Rajon Rondo Carrying Celtics in Postseason Once Again


April 19, 2010

Rajon Rondo Carrying Celtics in Postseason Once Again BOSTON — If at any point last April you blinked, you might have missed Rajon Rondo transforming into Oscar Robertson.

Lest anyone forget Rondo's spectacular performance, here are a few numbers from his first seven games of the playoffs last spring: In seven games against the Bulls, Rondo averaged 19.4 points, 11.6 assists, 9.3 rebounds, 2.7 steals and 0.4 blocks.

Yes, that is almost a triple-double average.

Rondo was going through a lot last spring. There were questions being raised around Boston about his maturity level, his wisdom, his experience and his commitment to the Celtics moving forward. All the pressure piled up, and all the while, he had to play a bigger role on a C's playoff team that was without Kevin Garnett.

Not easy. But Rondo was up to the task.

You could argue that this year, when the C's took the floor for their postseason opener on Saturday night, Rondo was facing even more adversity.

The young point guard came down with the flu earlier this week, and even with two days to rest and recover, he wasn't looking good. Rondo woke up on Saturday morning unable to keep his breakfast down. He then took the floor on Saturday night unable to be stopped.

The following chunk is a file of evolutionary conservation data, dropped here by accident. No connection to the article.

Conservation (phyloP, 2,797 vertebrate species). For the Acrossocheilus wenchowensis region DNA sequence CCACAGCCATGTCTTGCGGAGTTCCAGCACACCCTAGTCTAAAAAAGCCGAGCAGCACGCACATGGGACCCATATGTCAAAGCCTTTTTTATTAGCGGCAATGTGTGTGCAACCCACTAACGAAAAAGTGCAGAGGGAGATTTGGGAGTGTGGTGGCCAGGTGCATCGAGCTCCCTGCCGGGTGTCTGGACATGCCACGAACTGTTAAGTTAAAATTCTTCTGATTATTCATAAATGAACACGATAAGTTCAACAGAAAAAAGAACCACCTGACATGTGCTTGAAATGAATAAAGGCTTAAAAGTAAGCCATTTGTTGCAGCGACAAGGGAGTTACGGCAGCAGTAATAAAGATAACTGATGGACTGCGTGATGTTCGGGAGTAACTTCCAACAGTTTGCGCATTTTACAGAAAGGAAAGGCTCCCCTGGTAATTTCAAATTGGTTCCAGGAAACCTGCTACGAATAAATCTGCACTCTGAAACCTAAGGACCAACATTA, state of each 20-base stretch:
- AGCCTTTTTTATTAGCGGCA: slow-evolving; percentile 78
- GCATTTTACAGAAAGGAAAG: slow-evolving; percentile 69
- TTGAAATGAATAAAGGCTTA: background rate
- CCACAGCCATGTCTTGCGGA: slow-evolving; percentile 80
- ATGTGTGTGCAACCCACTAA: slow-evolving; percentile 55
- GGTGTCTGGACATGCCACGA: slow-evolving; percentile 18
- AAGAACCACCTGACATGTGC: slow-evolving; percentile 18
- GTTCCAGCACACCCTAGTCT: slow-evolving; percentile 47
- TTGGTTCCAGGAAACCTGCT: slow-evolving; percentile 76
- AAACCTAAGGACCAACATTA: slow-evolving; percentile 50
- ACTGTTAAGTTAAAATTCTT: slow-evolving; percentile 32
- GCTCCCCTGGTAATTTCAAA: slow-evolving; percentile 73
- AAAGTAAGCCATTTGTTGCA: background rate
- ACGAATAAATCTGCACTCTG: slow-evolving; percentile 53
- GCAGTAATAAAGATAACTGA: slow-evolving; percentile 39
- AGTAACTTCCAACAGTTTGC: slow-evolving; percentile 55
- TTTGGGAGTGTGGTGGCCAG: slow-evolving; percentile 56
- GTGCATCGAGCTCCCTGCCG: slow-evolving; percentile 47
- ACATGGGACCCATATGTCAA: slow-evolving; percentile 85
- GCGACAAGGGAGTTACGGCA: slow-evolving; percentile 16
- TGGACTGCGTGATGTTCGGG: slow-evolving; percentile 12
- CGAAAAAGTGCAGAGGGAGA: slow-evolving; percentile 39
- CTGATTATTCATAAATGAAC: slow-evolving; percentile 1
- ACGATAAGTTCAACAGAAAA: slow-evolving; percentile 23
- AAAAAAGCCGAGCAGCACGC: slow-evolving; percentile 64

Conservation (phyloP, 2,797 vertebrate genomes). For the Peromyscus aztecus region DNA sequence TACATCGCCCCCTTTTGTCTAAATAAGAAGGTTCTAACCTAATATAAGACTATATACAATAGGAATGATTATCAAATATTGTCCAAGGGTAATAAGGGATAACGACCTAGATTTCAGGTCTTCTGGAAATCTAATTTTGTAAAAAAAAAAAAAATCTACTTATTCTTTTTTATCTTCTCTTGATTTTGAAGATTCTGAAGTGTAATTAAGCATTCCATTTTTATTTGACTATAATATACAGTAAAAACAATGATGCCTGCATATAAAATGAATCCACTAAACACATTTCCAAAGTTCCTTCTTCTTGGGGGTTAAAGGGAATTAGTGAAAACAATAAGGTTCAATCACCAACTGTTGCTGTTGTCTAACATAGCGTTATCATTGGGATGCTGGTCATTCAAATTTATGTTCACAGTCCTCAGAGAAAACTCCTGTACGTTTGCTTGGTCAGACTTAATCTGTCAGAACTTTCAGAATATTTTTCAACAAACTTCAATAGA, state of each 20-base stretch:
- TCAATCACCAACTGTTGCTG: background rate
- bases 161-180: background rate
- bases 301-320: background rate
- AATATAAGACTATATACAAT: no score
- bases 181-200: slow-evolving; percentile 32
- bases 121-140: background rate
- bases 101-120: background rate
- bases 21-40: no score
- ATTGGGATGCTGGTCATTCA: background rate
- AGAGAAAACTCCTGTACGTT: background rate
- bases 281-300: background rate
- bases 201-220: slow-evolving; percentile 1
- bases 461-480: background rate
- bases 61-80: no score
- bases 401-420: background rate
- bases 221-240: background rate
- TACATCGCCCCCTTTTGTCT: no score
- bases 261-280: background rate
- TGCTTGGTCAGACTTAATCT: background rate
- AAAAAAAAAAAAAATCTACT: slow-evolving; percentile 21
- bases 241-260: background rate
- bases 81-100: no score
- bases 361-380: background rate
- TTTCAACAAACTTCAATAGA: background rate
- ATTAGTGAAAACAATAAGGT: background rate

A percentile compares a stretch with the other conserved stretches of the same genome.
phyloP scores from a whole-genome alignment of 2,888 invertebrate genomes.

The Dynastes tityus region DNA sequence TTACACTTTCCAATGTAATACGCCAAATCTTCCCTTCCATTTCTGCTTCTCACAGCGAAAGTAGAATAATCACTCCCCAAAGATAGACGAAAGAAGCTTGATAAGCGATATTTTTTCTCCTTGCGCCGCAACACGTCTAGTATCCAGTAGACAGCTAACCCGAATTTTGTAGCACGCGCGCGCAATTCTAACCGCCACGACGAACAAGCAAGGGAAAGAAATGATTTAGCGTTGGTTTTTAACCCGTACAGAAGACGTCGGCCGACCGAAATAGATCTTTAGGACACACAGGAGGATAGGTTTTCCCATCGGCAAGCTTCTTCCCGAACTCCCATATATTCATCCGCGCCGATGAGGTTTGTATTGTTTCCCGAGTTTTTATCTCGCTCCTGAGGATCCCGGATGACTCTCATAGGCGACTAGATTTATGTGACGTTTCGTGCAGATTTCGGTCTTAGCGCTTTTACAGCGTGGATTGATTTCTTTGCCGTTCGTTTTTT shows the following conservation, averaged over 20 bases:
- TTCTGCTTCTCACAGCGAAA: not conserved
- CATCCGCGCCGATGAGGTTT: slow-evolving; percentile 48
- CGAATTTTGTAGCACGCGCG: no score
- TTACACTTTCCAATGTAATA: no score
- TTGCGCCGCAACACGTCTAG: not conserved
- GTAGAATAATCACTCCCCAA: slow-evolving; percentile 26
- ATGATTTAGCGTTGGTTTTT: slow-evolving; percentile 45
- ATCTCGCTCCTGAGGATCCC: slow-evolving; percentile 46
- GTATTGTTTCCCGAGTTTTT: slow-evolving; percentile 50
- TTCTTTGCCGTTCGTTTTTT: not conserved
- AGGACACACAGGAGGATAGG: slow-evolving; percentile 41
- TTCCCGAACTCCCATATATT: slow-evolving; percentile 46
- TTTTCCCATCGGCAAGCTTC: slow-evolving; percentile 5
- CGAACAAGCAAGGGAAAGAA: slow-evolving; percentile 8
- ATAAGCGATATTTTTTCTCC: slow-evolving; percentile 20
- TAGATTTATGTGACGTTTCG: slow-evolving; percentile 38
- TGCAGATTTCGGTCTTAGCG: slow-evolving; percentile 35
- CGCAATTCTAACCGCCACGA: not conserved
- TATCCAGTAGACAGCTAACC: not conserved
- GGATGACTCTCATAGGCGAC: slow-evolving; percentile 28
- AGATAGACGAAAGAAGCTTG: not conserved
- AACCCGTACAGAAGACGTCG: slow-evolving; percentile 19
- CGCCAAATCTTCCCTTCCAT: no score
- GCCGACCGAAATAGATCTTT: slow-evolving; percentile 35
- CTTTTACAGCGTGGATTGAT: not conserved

Ten points, 10 assists, seven boards. Nearly another triple-double. Healthy or not, there's just something about the playoffs that makes this kid go.

"He was great," Doc Rivers said. "I'm worried about [Monday]. But he told me he felt great. He said he felt great, you know, after we did the little walk-through stuff [Saturday]. He thought that really helped him because he broke a sweat, and he thought that was big for him. And he got some fluids that stayed in the afternoon, which was very important."

Rondo's only 24 years old, but he already gets it: In the playoffs, it doesn't matter how you're feeling or whether you "think" you can go. When your team needs you, you leave it all on the floor.

Rondo left it all out there, and you couldn't tear him off the floor. In fact, at 43 out of 48 minutes, he played more than anyone in Game 1. His health was never a concern.

"I'm never that concerned with Rondo, to be honest," Rivers said. "He felt good. I was more concerned with if I took him out, in the second half."

He played the entire second half, and he led the Celtics back from a 14-point deficit to overtake the Heat in the fourth quarter and earn a hard-fought win. Leaving the point guard on the floor was the key to maintaining the Celtics' rhythm down the stretch.

"I was literally scared to take him out," Rivers said. "I thought if I did, I don't know what we would've got back out of him."

That's the right idea going forward.

If the Celtics want to go far this spring, they've got to leave Rajon Rondo on the floor. The Celtics will go as far as he can carry them.

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